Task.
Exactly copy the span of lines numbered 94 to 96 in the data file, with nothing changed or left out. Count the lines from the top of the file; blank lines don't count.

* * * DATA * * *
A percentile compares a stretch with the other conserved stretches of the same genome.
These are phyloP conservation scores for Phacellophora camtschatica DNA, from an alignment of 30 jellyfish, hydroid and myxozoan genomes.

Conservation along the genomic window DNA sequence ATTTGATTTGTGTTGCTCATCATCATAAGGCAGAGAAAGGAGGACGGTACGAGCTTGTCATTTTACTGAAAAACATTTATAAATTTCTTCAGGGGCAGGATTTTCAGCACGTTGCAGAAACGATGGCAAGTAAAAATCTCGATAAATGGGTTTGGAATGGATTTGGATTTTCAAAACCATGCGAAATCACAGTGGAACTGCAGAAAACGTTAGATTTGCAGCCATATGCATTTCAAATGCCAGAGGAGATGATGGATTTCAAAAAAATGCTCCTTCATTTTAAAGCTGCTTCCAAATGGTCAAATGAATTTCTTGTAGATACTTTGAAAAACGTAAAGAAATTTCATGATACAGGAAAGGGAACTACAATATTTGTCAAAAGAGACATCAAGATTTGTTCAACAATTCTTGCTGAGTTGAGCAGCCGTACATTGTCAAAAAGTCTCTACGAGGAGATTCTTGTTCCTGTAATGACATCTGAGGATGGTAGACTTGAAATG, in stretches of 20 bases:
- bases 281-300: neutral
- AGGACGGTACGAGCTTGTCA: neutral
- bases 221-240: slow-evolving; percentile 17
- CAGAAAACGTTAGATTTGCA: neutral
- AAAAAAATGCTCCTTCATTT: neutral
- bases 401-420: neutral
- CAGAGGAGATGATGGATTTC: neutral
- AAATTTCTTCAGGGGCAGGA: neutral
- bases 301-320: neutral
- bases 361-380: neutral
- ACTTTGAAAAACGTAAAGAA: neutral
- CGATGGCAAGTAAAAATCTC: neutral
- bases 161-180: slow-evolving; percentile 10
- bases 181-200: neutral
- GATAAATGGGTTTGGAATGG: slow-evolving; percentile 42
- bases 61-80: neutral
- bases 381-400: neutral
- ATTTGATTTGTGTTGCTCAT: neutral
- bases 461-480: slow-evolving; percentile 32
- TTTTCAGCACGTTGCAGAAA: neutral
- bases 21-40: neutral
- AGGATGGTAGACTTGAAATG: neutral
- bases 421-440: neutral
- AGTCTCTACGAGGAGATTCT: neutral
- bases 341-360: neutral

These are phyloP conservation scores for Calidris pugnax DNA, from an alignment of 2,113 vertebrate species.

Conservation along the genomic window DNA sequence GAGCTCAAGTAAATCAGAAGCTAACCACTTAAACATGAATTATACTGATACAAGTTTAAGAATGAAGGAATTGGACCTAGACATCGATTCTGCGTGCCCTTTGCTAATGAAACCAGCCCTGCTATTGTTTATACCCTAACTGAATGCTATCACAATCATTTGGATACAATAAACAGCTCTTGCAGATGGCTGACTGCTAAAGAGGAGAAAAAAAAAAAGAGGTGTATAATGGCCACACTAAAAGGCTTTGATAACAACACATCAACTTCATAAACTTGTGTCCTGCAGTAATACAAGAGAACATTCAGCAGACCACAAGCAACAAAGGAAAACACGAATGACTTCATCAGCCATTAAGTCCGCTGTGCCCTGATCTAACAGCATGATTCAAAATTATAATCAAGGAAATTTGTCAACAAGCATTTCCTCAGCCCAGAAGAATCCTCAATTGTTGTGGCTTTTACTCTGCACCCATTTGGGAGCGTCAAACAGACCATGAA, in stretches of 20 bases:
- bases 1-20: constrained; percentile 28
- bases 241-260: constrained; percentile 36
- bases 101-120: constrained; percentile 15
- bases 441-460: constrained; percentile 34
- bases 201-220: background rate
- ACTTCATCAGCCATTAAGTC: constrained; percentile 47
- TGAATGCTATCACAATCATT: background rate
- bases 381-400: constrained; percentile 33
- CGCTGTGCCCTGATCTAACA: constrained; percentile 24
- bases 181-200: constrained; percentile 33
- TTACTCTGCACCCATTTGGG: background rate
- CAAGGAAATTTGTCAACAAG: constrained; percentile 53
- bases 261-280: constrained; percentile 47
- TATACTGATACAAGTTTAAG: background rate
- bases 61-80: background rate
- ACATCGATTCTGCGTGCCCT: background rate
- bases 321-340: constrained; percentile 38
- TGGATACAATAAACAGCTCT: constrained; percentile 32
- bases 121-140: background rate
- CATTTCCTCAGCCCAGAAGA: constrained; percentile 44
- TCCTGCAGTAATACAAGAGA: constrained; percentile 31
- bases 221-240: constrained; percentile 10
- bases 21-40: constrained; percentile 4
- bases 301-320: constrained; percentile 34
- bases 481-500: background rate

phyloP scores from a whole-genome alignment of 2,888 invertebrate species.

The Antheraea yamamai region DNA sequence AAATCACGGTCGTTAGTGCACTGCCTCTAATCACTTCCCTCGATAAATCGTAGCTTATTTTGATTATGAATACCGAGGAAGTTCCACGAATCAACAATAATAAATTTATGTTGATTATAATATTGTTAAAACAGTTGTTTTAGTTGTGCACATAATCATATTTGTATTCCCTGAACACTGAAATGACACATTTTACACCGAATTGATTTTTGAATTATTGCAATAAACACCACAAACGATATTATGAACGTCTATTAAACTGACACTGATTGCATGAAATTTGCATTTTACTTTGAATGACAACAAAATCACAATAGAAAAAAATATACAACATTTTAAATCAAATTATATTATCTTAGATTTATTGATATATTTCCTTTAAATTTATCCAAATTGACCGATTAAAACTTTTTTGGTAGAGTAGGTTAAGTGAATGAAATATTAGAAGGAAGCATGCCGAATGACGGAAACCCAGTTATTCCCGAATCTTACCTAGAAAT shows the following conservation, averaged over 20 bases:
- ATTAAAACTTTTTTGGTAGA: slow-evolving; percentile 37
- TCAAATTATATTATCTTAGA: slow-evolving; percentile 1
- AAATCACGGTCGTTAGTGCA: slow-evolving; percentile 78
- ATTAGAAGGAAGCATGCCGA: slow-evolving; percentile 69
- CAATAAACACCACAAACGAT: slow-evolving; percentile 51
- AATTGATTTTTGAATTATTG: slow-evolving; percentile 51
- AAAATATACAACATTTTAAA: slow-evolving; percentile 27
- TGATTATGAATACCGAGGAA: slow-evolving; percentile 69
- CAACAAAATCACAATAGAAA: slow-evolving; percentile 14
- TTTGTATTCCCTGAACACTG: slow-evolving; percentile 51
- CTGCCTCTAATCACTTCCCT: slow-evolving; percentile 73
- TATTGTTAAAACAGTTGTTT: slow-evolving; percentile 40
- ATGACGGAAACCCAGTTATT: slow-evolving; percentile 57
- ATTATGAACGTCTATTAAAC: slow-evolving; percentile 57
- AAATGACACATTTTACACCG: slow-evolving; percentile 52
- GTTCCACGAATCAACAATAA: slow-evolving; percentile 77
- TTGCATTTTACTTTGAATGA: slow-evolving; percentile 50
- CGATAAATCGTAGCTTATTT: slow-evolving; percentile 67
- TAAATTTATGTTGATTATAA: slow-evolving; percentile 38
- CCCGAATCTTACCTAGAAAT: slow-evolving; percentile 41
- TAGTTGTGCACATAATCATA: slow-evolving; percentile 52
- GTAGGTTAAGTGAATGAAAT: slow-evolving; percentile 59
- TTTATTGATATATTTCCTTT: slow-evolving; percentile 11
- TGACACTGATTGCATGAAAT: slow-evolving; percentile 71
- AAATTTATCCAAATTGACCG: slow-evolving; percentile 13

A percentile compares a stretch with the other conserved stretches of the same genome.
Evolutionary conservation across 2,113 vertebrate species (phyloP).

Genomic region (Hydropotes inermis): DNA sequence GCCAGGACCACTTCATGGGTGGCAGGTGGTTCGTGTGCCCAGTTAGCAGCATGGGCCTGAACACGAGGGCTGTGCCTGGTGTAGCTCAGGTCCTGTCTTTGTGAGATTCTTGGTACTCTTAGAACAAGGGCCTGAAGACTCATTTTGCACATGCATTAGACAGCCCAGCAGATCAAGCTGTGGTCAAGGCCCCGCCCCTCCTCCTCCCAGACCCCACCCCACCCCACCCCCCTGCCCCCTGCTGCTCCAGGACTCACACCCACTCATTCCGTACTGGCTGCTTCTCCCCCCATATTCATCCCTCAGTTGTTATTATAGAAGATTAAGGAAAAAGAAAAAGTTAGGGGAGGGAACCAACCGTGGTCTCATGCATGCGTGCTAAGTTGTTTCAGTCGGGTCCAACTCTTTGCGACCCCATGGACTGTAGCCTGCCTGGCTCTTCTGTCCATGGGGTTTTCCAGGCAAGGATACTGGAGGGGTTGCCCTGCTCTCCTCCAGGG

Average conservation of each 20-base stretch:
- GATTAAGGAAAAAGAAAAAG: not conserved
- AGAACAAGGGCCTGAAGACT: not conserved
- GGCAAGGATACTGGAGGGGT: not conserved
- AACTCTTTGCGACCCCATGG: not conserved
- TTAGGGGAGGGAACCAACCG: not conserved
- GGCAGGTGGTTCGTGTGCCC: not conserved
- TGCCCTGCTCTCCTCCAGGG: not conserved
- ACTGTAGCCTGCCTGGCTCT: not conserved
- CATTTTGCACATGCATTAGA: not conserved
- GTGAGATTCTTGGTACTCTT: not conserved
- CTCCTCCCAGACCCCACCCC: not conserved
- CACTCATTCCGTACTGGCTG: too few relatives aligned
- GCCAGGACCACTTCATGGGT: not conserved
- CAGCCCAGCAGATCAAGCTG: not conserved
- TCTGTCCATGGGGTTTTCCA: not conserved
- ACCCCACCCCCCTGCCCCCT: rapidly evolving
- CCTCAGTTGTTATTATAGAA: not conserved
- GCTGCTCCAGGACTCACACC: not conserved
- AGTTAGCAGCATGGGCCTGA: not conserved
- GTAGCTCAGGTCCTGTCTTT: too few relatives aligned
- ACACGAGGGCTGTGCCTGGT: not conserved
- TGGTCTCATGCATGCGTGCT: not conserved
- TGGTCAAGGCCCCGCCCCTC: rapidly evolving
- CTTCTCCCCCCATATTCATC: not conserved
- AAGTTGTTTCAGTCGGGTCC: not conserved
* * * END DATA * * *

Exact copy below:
- ACTGTAGCCTGCCTGGCTCT: not conserved
- CATTTTGCACATGCATTAGA: not conserved
- GTGAGATTCTTGGTACTCTT: not conserved